Success! Intuition.

My P2V finally ran to completion in some small hour of the morning. I haven’t had time to boot it up yet but that is certainly good progress.

I don’t have any detailed technical explanation of why it finally worked but following my intuition, call it guesswork, got me through. Not ideal but there’s plenty of room for creativity in IT.

My initial attempt, after chopping out the NAS datastore (QNAP), VC Appliance and a bunch of services from my source machine, failed at 31% with a blue screen. The only change I made was to unplug a USB DVD writer and try again, at which point it ran to completion.

I will include a screenshot later.

My next steps will be to storage vmotion the target to the NAS, grow the disk (which was thin an minimal spec.) and see how it performs, assuming it works at all.

Danger – Cloud at Work

No blogs for a while, I’m afraid, not due to lack of topics but lack of (priority of) time. I have recently started working on a major cloud project at a large investment bank in the City (of London). This is using vCloud Director and some other nascent products from VMware. All very interesting and challenging and I certainly hope to blog about it when I have the time!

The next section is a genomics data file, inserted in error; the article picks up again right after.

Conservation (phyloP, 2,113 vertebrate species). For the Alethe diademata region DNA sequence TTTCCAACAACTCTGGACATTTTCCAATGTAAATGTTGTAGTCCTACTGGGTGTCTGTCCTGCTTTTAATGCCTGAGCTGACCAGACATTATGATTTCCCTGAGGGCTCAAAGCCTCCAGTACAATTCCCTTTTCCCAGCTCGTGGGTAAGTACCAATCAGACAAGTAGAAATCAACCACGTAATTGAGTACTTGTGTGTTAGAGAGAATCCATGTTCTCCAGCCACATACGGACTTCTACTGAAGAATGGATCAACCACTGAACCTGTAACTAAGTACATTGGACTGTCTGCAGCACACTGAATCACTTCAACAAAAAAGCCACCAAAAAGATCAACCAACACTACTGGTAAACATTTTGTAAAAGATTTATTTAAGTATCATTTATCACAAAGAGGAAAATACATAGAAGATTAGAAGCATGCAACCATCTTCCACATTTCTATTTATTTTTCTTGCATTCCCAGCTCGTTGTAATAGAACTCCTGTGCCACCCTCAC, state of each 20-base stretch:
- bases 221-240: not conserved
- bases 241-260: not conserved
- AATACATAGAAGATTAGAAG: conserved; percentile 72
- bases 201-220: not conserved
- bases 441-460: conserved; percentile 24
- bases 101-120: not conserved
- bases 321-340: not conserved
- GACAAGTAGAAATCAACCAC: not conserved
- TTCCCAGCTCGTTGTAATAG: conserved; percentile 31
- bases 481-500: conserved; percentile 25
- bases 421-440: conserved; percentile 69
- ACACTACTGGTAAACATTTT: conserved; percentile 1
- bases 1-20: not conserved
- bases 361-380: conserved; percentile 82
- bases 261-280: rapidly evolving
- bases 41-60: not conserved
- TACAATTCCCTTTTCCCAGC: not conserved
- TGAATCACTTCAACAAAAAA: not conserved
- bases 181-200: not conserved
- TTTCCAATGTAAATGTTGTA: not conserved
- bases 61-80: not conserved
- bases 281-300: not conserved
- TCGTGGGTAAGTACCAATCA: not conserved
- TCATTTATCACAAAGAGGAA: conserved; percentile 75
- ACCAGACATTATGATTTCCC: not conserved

Fixed esxi datastore config

Happily I found the reference to the datastore which I clobbered and have removed it from the file on the USB stick. Given the error messages in my earlier post, it is clear that something remembered that datastore. A manual browse didn’t turn anything up (but was interesting for other reasons) so I tried the following command to search all files for a portion of the datastore ID:

~ # find / -type f -exec egrep 4c17e548 {} \; -print
/vmfs/volumes/4c17e548-9da6c4fd-ff79-001b215b7069/.locker 0

And yes the file looks like:

~ # ls -l /etc/vmware/locker.conf
-rw-r--r-T   1 root     root           60 Jun 18 17:29 /etc/vmware/locker.conf

Removing the file makes esxi forget about that datastore and boot in normal time.

I am even more convinced that it is possible to make a USB datastore now that I can see that the USB stick which boots vSphere has vmfs portions on it. Consequently I am going to persevere on that for a bit.